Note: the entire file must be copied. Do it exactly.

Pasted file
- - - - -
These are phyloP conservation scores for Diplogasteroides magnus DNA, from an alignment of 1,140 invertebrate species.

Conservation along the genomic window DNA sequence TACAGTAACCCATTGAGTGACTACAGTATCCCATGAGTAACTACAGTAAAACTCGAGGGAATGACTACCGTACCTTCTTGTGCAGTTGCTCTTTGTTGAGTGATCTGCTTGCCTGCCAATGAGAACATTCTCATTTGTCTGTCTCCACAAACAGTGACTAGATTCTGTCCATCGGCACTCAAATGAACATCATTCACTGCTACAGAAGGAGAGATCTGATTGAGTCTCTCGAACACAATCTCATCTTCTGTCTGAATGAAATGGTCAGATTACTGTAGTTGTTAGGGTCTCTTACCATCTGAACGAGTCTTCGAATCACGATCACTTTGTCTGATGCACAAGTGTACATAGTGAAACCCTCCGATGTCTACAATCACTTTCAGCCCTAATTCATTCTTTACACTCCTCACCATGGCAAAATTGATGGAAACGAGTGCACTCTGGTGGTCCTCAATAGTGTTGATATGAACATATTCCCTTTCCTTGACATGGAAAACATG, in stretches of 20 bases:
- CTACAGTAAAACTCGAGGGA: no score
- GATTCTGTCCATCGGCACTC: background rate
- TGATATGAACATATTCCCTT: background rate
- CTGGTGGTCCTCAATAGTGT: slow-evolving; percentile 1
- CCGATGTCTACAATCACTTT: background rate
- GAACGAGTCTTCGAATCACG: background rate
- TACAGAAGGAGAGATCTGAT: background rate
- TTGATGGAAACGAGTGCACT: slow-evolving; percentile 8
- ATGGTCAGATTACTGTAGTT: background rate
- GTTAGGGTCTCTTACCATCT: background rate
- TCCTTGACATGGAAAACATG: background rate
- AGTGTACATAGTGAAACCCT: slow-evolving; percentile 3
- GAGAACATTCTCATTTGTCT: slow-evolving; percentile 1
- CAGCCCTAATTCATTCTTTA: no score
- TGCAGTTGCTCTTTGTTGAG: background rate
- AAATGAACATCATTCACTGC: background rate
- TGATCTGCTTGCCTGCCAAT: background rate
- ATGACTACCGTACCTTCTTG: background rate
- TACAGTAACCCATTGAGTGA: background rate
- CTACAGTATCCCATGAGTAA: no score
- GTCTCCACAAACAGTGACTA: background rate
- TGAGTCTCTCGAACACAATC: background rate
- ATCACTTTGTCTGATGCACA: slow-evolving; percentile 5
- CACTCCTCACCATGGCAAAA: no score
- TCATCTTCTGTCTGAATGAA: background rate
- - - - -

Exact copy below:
These are phyloP conservation scores for Diplogasteroides magnus DNA, from an alignment of 1,140 invertebrate species.

Conservation along the genomic window DNA sequence TACAGTAACCCATTGAGTGACTACAGTATCCCATGAGTAACTACAGTAAAACTCGAGGGAATGACTACCGTACCTTCTTGTGCAGTTGCTCTTTGTTGAGTGATCTGCTTGCCTGCCAATGAGAACATTCTCATTTGTCTGTCTCCACAAACAGTGACTAGATTCTGTCCATCGGCACTCAAATGAACATCATTCACTGCTACAGAAGGAGAGATCTGATTGAGTCTCTCGAACACAATCTCATCTTCTGTCTGAATGAAATGGTCAGATTACTGTAGTTGTTAGGGTCTCTTACCATCTGAACGAGTCTTCGAATCACGATCACTTTGTCTGATGCACAAGTGTACATAGTGAAACCCTCCGATGTCTACAATCACTTTCAGCCCTAATTCATTCTTTACACTCCTCACCATGGCAAAATTGATGGAAACGAGTGCACTCTGGTGGTCCTCAATAGTGTTGATATGAACATATTCCCTTTCCTTGACATGGAAAACATG, in stretches of 20 bases:
- CTACAGTAAAACTCGAGGGA: no score
- GATTCTGTCCATCGGCACTC: background rate
- TGATATGAACATATTCCCTT: background rate
- CTGGTGGTCCTCAATAGTGT: slow-evolving; percentile 1
- CCGATGTCTACAATCACTTT: background rate
- GAACGAGTCTTCGAATCACG: background rate
- TACAGAAGGAGAGATCTGAT: background rate
- TTGATGGAAACGAGTGCACT: slow-evolving; percentile 8
- ATGGTCAGATTACTGTAGTT: background rate
- GTTAGGGTCTCTTACCATCT: background rate
- TCCTTGACATGGAAAACATG: background rate
- AGTGTACATAGTGAAACCCT: slow-evolving; percentile 3
- GAGAACATTCTCATTTGTCT: slow-evolving; percentile 1
- CAGCCCTAATTCATTCTTTA: no score
- TGCAGTTGCTCTTTGTTGAG: background rate
- AAATGAACATCATTCACTGC: background rate
- TGATCTGCTTGCCTGCCAAT: background rate
- ATGACTACCGTACCTTCTTG: background rate
- TACAGTAACCCATTGAGTGA: background rate
- CTACAGTATCCCATGAGTAA: no score
- GTCTCCACAAACAGTGACTA: background rate
- TGAGTCTCTCGAACACAATC: background rate
- ATCACTTTGTCTGATGCACA: slow-evolving; percentile 5
- CACTCCTCACCATGGCAAAA: no score
- TCATCTTCTGTCTGAATGAA: background rate